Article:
Instead of this rather cowardly tactic, consider being bravely supportive.
When something isn’t working well, address it specifically and ask for a commitment to change.
“Thank you for your time. In your presentation, I had a difficult time hearing you and there wasn’t enough supporting research to create a convincing case. You are a valuable member of our team, and I want to help you improve. Are you open to working on this?”
If the person won’t acknowledge the problem or isn’t willing to work on improving, then you just identified a bigger problem. If they are willing to change but you don’t have the time or resources to help, find someone who does.
9. Take full responsibility for your actions.
If you want your feedback to lead to improvements on your team, you need to role model how to take full responsibility.
Many managers will take partial responsibility. “I’ll take responsibility, but everyone else played a part in the failure. I still take some of the blame.”
That’s a Gourmet Poop Sandwich.
If you really want to love your team, be bold enough to take full responsibility. “I take 100% responsibility. The buck stops here. I didn’t provide what was needed, and we didn’t get the results we wanted. Let’s look at what happened and learn from it.”
When the leader sincerely takes responsibility, it gives permission for others to do the same. It creates a culture of solution-finding instead of blame-finding.
10. Create a culture of feedback.
If feedback is only a one-way street, all the previous tips may still fail to create a team you love to work with. You must facilitate a way for your team to share productive feedback with each other. When a team talks behind each others’ backs, it’s a sign that they don’t feel supported in a culture of feedback sharing.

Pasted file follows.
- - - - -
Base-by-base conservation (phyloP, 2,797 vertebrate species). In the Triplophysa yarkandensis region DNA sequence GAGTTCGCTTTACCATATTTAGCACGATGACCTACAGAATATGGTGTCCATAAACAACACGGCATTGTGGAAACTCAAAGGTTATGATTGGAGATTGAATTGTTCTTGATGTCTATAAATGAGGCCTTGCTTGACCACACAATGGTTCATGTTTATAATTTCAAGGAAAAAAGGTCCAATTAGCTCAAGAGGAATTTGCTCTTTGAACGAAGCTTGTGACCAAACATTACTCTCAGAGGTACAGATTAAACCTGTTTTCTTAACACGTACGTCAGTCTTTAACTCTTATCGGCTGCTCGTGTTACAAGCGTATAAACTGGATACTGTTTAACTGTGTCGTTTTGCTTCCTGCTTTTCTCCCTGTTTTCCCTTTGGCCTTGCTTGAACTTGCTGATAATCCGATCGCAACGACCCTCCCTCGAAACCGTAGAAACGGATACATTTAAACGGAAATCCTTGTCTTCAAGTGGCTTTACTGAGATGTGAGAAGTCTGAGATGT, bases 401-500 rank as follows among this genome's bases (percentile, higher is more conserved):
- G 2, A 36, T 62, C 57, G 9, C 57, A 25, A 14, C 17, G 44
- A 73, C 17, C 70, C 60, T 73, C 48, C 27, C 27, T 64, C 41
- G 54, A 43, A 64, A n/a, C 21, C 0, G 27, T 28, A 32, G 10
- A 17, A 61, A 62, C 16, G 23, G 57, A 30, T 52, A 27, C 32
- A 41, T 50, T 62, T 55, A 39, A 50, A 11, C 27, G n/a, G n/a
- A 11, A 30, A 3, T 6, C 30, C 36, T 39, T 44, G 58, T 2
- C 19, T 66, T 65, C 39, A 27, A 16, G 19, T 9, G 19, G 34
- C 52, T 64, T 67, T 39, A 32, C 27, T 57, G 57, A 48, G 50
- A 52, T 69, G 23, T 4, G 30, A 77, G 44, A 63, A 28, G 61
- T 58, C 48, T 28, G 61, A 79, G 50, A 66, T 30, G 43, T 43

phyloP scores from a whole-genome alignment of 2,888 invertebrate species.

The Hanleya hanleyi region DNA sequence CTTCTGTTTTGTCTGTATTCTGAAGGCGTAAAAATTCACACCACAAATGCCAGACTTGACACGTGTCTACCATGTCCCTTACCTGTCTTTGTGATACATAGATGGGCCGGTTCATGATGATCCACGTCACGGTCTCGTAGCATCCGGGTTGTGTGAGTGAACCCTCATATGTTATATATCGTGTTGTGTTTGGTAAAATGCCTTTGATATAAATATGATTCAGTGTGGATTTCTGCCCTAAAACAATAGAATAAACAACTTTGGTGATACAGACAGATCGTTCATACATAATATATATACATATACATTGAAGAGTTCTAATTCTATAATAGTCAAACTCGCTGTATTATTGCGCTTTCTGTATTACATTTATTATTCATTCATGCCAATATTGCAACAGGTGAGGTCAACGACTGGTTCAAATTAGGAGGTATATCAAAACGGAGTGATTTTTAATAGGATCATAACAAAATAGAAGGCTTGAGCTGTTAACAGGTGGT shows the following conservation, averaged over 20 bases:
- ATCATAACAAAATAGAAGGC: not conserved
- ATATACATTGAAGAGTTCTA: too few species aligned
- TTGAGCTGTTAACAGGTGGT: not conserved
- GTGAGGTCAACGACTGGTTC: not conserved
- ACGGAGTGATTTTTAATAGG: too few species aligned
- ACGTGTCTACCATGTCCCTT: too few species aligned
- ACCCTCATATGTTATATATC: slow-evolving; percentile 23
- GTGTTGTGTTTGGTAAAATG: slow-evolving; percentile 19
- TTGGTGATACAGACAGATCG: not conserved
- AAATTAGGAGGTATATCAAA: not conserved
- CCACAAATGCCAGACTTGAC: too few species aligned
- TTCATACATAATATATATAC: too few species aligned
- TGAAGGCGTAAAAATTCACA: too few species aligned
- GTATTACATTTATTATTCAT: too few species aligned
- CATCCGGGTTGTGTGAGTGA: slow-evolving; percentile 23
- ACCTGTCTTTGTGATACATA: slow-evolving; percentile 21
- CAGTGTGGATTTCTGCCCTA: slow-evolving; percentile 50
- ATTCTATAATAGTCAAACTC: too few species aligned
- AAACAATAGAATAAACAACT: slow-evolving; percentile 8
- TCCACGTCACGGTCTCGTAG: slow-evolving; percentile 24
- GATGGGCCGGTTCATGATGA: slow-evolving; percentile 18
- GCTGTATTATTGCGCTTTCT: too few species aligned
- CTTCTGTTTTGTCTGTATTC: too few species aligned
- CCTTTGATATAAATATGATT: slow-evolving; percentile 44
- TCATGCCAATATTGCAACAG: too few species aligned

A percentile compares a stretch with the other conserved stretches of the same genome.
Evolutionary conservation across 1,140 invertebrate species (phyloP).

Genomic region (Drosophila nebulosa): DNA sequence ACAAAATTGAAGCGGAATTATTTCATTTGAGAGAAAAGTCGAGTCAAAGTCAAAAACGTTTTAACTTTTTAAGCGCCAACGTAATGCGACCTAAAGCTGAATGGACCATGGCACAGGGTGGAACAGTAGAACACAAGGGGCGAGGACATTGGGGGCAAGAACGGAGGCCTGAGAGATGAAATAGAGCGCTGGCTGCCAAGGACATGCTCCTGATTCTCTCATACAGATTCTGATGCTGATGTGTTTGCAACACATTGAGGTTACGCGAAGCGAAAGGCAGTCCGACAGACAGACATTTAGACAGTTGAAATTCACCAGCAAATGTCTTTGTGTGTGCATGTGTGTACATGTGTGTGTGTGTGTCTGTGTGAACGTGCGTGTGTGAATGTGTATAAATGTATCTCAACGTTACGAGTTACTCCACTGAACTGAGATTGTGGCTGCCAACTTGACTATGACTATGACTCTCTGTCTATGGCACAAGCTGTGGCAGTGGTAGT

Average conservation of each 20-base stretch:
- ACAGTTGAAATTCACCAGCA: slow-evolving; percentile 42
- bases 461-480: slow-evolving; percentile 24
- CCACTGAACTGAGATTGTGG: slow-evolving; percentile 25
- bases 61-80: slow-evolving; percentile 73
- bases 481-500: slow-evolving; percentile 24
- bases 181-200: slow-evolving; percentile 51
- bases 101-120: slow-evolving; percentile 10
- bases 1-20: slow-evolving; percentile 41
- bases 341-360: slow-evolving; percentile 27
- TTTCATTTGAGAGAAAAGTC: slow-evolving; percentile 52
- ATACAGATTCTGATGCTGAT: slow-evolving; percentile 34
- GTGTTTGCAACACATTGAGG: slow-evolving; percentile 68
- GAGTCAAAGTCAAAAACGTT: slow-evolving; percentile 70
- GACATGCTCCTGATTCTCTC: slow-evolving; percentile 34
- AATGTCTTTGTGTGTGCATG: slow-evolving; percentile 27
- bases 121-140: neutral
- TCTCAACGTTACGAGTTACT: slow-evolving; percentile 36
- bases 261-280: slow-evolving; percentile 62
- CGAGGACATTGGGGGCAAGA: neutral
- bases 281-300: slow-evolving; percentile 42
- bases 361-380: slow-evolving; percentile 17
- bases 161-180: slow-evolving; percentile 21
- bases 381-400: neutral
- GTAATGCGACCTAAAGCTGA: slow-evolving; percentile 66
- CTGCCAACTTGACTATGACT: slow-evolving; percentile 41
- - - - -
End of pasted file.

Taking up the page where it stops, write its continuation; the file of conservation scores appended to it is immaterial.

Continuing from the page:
Most importantly, you must actively seek and receive feedback from your team. This may be the hardest part (which is why it’s so rare), but it is critical. While many people falsely believe that it’s best when their team fears them, this actually chokes off your team from sharing critical information with you.
Just saying, “My door is always open,” isn’t enough. Go out of your door, or invite each of them in. Ask, “So, what do you see that I’m not seeing? How can I do better?” And listen.
If you need help improving your skills in entering into feedback, find a good coach. It will be the best investment you can make in creating your dream team. We spend more time with our co-workers than we do with our families. Why work with a team you don’t love?
Here are some key factors that, in my opinion, make for a great team: 5 Tips For Better Team Building
What ‘s been the hardest part of giving feedback for you? Which of these tips will make the biggest change in how you give feedback in your team? Let me know in the comments below.
Featured photo credit: Dunechaser via photopin cc